4. Play your acoustic guitar. Pick a couple of strings and adjust the volume as necessary. Use your digital audio workstation to change the way it sounds. Make sure you have the playback feature activated to let sound come out of the internal or external speakers; otherwise, you’ll record everything without knowing what it sounds like.

Attach a Clip-On Mic

Clip-on microphones are great because they’re out of the way, portable, and easy to amplifier your acoustic guitar. Six String Acoustic highly recommends using a clip-on mic if you want an affordable solution for your quiet acoustic guitar. Clip the mic near the sound hole, strum the instrument, and adjust the volume as needed.

The Audio-Technica Clip-On Mic (available on is a top-notch choice for your acoustic guitar. Clip it near the sound hole, strum the guitar, and amplify the sound for optimal clarity. It has some of the best audio quality in the industry, making it the best clip-on microphone you’ll come across from such a trustworthy, well-known brand.

If you go with a clip-on mic, consider these quick tips:

  • Test the mic’s distance to your guitar’s sound hole. If it’s too close, it’ll ruin the audio quality.
  • Make sure the clip is tight enough to prevent it from sliding around. If it slides, it’ll alter the volume and amplify the sliding sound.
  • Steer clear of most lapel microphones. They’re designed for recording vocals, not instruments.
  • Decide which kind of clip-on microphone you want. Some of them are unidirectional, while others record in every direction.

If a clip-on mic doesn’t sound like it’s enough to amplify your acoustic guitar’s sound, consider upgrading to the next selection.

Play into a Microphone Speaker

Some microphones have built-in speakers. On the other hand, you can connect many microphones to external speakers, amplifiers, and computers. Place the microphone next to your guitar, turn it on, and play to your heart’s desire. This is a surefire way to get a crisp, clear sound without unwanted digital white noise.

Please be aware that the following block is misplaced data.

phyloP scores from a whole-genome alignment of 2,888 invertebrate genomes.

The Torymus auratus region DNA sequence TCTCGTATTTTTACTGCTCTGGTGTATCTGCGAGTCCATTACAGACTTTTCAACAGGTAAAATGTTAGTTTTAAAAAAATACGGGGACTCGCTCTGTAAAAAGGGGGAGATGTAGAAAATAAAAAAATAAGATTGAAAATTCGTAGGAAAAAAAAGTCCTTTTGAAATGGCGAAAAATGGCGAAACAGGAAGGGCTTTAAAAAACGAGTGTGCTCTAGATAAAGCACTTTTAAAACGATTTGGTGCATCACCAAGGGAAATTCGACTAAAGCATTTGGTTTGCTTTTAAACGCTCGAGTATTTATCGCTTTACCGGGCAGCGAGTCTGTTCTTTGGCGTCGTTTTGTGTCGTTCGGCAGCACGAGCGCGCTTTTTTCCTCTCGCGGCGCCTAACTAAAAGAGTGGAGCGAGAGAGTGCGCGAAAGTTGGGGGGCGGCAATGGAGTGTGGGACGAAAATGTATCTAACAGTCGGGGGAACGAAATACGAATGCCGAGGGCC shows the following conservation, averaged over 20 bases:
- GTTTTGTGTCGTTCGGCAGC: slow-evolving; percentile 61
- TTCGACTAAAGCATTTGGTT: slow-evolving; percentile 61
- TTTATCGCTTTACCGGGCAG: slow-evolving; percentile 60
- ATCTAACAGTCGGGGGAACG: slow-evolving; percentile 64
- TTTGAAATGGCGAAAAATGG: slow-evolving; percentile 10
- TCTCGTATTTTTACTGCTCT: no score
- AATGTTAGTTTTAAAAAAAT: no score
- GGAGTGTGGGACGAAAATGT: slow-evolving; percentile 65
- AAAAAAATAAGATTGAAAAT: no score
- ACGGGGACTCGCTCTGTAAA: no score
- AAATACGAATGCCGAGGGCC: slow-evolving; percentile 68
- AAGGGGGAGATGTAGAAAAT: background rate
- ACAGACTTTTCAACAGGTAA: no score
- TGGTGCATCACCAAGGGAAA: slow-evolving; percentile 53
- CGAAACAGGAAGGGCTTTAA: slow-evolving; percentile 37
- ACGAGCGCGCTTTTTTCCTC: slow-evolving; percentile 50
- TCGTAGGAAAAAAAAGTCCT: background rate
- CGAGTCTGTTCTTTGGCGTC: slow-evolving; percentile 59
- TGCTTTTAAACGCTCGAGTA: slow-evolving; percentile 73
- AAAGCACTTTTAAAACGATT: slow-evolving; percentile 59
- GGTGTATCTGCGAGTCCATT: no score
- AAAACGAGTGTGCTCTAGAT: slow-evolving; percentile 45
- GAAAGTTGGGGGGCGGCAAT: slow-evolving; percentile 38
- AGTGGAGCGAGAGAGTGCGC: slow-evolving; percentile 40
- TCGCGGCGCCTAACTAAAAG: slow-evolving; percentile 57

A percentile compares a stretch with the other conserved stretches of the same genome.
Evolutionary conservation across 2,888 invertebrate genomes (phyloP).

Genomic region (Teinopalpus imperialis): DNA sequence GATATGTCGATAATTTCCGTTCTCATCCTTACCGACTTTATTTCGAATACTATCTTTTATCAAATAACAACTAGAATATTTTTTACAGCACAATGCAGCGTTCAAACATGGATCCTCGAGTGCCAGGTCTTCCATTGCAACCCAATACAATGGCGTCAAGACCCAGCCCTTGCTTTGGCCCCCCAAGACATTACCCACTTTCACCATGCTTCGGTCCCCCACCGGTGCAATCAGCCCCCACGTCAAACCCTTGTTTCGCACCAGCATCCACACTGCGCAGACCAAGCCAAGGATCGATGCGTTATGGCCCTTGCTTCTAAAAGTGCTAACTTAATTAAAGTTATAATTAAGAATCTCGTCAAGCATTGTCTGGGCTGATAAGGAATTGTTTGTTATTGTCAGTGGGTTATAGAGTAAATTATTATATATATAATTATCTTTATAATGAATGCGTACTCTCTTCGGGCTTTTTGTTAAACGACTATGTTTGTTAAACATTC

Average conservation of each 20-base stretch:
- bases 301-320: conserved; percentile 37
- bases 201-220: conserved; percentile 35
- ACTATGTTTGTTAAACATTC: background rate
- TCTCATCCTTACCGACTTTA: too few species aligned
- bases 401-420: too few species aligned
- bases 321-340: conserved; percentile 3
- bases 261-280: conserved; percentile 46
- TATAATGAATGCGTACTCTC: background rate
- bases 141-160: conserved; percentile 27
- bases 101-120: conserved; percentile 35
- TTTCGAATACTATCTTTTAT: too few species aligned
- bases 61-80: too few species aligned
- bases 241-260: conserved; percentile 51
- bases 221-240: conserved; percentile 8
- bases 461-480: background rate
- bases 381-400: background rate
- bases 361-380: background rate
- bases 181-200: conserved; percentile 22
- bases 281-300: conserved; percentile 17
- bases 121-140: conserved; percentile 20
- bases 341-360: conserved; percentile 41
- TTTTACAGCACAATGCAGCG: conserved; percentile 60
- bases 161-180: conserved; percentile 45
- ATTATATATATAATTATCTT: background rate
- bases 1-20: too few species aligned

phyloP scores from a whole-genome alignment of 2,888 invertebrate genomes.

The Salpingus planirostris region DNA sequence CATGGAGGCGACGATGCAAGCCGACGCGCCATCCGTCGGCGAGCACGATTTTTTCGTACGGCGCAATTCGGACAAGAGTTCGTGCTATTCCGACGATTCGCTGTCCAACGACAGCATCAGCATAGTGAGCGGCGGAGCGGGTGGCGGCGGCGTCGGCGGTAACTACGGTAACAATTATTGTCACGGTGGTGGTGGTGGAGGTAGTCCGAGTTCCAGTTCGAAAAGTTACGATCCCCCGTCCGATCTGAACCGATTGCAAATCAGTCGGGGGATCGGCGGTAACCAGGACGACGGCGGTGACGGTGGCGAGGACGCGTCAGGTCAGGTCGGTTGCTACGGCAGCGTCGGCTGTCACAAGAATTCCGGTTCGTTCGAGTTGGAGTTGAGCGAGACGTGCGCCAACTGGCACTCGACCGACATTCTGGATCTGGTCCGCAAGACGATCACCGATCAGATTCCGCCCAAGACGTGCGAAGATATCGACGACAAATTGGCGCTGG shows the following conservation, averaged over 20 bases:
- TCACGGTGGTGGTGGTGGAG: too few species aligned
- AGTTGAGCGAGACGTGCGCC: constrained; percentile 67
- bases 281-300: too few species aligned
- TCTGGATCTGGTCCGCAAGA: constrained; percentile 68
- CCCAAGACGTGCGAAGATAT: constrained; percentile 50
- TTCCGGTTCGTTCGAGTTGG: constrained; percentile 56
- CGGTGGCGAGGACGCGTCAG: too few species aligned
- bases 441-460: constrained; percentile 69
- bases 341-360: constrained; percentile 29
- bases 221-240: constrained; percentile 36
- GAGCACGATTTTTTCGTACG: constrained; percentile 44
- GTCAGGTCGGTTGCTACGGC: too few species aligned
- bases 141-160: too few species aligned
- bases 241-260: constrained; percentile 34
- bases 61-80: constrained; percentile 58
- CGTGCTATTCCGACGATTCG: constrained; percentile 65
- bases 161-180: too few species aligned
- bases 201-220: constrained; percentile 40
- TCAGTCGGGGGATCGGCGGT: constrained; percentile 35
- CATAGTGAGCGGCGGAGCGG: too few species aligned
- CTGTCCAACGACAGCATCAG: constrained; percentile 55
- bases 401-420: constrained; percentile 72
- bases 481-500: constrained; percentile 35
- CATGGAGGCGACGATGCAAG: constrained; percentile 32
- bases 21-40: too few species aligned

play into a microphone speaker

Keep these tips in mind when using a mic with a speaker:

  • Keep the microphone about 12 to 24 inches away from the acoustic guitar’s sound hole. If the guitar is too close to the microphone, you’ll have trouble distinguishing the individual notes. On the other hand, if the microphone is too far away, the acoustic guitar will sound quiet and unrecognizable.
  • Put a pop filter in front of the microphone. Pop filters are designed to prevent unwanted P and S sounds when recording your voice. However, they also minimize the unwanted twang sound that comes from high-pitched sounds on your guitar. You’ll have a much clearer, crisper sound coming from the speaker.
  • Consider soundproofing the room to prevent unwanted white noise. If you’re recording or amplifying your guitar through external speakers and microphones, soundproofing works wonders. The last thing you want is an echo from the reflected sound waves, so place foam pads throughout the walls and ceiling in the room.

Modify Your Guitar’s Components

According to Guitar Top Review, you can change the plastic components of your acoustic guitar to bone, aluminum, and a few other materials. These materials provide more vibrations, which means louder sounds. Acoustic guitars need steady vibrations that come out through the sound hole. These materials drastically improve the quality and volume.

Below, we’ll break down the three main substitutes:

  • Bone: Bone offers excellent vibrations if it’s dense enough. It’s almost always an upgrade from plastic, even if the plastic is high-grade. You can get bone nuts and saddles for your acoustic guitar. The bridge can be wood, plastic, or one of the materials below. There are also numerous variations of these materials.
  • Aluminum: Aluminum produces loud, echoing vibrations on all three of these components. The structural integrity of the nut, bridge, and saddle is crucial with aluminum. If the material is cheap, it could rust. The last thing you need is a rusty guitar because it’ll buzz the strings.
  • Brass: Brass has a similar density to the bone example, but it has a nice metallic vibration like aluminum. It’s the perfect middle-ground, though it can be a bit pricey. Nevertheless, you can get brass nuts, bridges, and saddles on almost any acoustic guitar. These mods are quite rare, though. They don’t come stock for most guitars.

Install a Pickup

While many modern guitars come with built-in pickups, you can install one on almost any acoustic setup. All you need to do is cut a hole the size of the desired pickup, mount it inside of the guitar, you’ll be good to go. However, we suggest hiring a professional to install the pickup if you’ve never done it before.

soundhole pickups 1

Pickups come in two variations:

  1. Internal pickup
  2. External pickup

An internal pickup goes inside of the acoustic guitar. You have to cut a hole in the side of the instrument, which can be a bit daunting. However, they’re often believed to be the best choice because they provide the best clarity. The vibrations transfer to a digital format to amplify the sound through speakers, computers, and more.